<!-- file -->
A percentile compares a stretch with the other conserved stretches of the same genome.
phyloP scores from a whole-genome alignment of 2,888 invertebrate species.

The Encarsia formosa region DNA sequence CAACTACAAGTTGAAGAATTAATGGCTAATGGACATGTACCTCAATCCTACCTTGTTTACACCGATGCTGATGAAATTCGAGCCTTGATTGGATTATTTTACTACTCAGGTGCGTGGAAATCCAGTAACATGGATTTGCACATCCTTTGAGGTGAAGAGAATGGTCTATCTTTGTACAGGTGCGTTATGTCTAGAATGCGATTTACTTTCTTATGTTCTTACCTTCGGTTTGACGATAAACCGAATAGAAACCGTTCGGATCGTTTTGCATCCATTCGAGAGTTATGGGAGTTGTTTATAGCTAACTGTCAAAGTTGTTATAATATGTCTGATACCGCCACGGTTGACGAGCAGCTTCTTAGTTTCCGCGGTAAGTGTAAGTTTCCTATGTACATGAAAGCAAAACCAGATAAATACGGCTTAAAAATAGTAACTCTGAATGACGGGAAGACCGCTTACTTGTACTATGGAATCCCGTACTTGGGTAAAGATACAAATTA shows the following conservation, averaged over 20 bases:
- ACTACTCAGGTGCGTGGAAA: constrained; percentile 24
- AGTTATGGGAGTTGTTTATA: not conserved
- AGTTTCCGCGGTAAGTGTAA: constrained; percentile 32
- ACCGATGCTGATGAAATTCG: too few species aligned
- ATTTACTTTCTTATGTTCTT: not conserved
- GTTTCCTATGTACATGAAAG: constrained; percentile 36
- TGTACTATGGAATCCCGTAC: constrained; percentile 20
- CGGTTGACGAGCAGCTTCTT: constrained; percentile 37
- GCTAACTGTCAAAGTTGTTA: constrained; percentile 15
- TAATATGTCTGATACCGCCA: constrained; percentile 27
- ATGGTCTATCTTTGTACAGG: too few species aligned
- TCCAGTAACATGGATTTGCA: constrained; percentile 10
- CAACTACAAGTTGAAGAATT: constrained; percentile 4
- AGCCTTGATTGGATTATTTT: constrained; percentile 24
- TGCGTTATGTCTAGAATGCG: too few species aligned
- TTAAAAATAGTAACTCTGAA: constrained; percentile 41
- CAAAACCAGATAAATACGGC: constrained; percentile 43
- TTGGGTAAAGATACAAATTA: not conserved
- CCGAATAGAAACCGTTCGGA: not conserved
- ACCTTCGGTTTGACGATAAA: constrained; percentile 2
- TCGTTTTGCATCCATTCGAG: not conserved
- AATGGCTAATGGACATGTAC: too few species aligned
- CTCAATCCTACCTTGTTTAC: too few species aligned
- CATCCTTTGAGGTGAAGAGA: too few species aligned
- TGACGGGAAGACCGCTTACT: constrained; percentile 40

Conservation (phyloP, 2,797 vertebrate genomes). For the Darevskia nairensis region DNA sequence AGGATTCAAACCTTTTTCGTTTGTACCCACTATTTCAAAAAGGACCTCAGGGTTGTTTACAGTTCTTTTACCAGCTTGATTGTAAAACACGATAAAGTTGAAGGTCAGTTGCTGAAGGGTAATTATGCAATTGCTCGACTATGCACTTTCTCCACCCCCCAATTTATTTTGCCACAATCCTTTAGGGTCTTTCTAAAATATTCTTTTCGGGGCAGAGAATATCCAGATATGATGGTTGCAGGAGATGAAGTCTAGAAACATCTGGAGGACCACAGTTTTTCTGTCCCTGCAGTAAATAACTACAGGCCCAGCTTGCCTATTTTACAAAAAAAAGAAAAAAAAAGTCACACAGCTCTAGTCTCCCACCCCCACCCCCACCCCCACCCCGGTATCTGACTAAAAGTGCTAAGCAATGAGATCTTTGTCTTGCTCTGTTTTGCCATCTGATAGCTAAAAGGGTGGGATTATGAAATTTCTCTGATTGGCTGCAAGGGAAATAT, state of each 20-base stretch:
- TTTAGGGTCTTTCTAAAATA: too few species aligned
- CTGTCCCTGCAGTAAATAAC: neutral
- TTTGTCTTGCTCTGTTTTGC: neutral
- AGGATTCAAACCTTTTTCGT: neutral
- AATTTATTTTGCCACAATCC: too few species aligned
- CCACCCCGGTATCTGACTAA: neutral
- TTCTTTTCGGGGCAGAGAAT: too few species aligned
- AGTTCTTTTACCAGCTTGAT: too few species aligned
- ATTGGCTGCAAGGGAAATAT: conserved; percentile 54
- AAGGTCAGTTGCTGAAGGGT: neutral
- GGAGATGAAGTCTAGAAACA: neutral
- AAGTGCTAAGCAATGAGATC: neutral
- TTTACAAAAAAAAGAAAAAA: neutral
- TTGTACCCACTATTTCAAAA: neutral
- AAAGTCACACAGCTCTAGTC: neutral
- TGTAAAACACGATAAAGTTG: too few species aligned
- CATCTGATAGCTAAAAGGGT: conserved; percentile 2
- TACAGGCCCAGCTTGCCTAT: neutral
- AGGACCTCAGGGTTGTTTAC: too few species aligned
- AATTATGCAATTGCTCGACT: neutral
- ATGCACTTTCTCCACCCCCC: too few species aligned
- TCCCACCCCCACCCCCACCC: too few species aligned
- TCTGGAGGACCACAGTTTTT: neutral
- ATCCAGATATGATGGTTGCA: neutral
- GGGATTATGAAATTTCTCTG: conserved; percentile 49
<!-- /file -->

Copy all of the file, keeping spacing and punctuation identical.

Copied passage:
A percentile compares a stretch with the other conserved stretches of the same genome.
phyloP scores from a whole-genome alignment of 2,888 invertebrate species.

The Encarsia formosa region DNA sequence CAACTACAAGTTGAAGAATTAATGGCTAATGGACATGTACCTCAATCCTACCTTGTTTACACCGATGCTGATGAAATTCGAGCCTTGATTGGATTATTTTACTACTCAGGTGCGTGGAAATCCAGTAACATGGATTTGCACATCCTTTGAGGTGAAGAGAATGGTCTATCTTTGTACAGGTGCGTTATGTCTAGAATGCGATTTACTTTCTTATGTTCTTACCTTCGGTTTGACGATAAACCGAATAGAAACCGTTCGGATCGTTTTGCATCCATTCGAGAGTTATGGGAGTTGTTTATAGCTAACTGTCAAAGTTGTTATAATATGTCTGATACCGCCACGGTTGACGAGCAGCTTCTTAGTTTCCGCGGTAAGTGTAAGTTTCCTATGTACATGAAAGCAAAACCAGATAAATACGGCTTAAAAATAGTAACTCTGAATGACGGGAAGACCGCTTACTTGTACTATGGAATCCCGTACTTGGGTAAAGATACAAATTA shows the following conservation, averaged over 20 bases:
- ACTACTCAGGTGCGTGGAAA: constrained; percentile 24
- AGTTATGGGAGTTGTTTATA: not conserved
- AGTTTCCGCGGTAAGTGTAA: constrained; percentile 32
- ACCGATGCTGATGAAATTCG: too few species aligned
- ATTTACTTTCTTATGTTCTT: not conserved
- GTTTCCTATGTACATGAAAG: constrained; percentile 36
- TGTACTATGGAATCCCGTAC: constrained; percentile 20
- CGGTTGACGAGCAGCTTCTT: constrained; percentile 37
- GCTAACTGTCAAAGTTGTTA: constrained; percentile 15
- TAATATGTCTGATACCGCCA: constrained; percentile 27
- ATGGTCTATCTTTGTACAGG: too few species aligned
- TCCAGTAACATGGATTTGCA: constrained; percentile 10
- CAACTACAAGTTGAAGAATT: constrained; percentile 4
- AGCCTTGATTGGATTATTTT: constrained; percentile 24
- TGCGTTATGTCTAGAATGCG: too few species aligned
- TTAAAAATAGTAACTCTGAA: constrained; percentile 41
- CAAAACCAGATAAATACGGC: constrained; percentile 43
- TTGGGTAAAGATACAAATTA: not conserved
- CCGAATAGAAACCGTTCGGA: not conserved
- ACCTTCGGTTTGACGATAAA: constrained; percentile 2
- TCGTTTTGCATCCATTCGAG: not conserved
- AATGGCTAATGGACATGTAC: too few species aligned
- CTCAATCCTACCTTGTTTAC: too few species aligned
- CATCCTTTGAGGTGAAGAGA: too few species aligned
- TGACGGGAAGACCGCTTACT: constrained; percentile 40

Conservation (phyloP, 2,797 vertebrate genomes). For the Darevskia nairensis region DNA sequence AGGATTCAAACCTTTTTCGTTTGTACCCACTATTTCAAAAAGGACCTCAGGGTTGTTTACAGTTCTTTTACCAGCTTGATTGTAAAACACGATAAAGTTGAAGGTCAGTTGCTGAAGGGTAATTATGCAATTGCTCGACTATGCACTTTCTCCACCCCCCAATTTATTTTGCCACAATCCTTTAGGGTCTTTCTAAAATATTCTTTTCGGGGCAGAGAATATCCAGATATGATGGTTGCAGGAGATGAAGTCTAGAAACATCTGGAGGACCACAGTTTTTCTGTCCCTGCAGTAAATAACTACAGGCCCAGCTTGCCTATTTTACAAAAAAAAGAAAAAAAAAGTCACACAGCTCTAGTCTCCCACCCCCACCCCCACCCCCACCCCGGTATCTGACTAAAAGTGCTAAGCAATGAGATCTTTGTCTTGCTCTGTTTTGCCATCTGATAGCTAAAAGGGTGGGATTATGAAATTTCTCTGATTGGCTGCAAGGGAAATAT, state of each 20-base stretch:
- TTTAGGGTCTTTCTAAAATA: too few species aligned
- CTGTCCCTGCAGTAAATAAC: neutral
- TTTGTCTTGCTCTGTTTTGC: neutral
- AGGATTCAAACCTTTTTCGT: neutral
- AATTTATTTTGCCACAATCC: too few species aligned
- CCACCCCGGTATCTGACTAA: neutral
- TTCTTTTCGGGGCAGAGAAT: too few species aligned
- AGTTCTTTTACCAGCTTGAT: too few species aligned
- ATTGGCTGCAAGGGAAATAT: conserved; percentile 54
- AAGGTCAGTTGCTGAAGGGT: neutral
- GGAGATGAAGTCTAGAAACA: neutral
- AAGTGCTAAGCAATGAGATC: neutral
- TTTACAAAAAAAAGAAAAAA: neutral
- TTGTACCCACTATTTCAAAA: neutral
- AAAGTCACACAGCTCTAGTC: neutral
- TGTAAAACACGATAAAGTTG: too few species aligned
- CATCTGATAGCTAAAAGGGT: conserved; percentile 2
- TACAGGCCCAGCTTGCCTAT: neutral
- AGGACCTCAGGGTTGTTTAC: too few species aligned
- AATTATGCAATTGCTCGACT: neutral
- ATGCACTTTCTCCACCCCCC: too few species aligned
- TCCCACCCCCACCCCCACCC: too few species aligned
- TCTGGAGGACCACAGTTTTT: neutral
- ATCCAGATATGATGGTTGCA: neutral
- GGGATTATGAAATTTCTCTG: conserved; percentile 49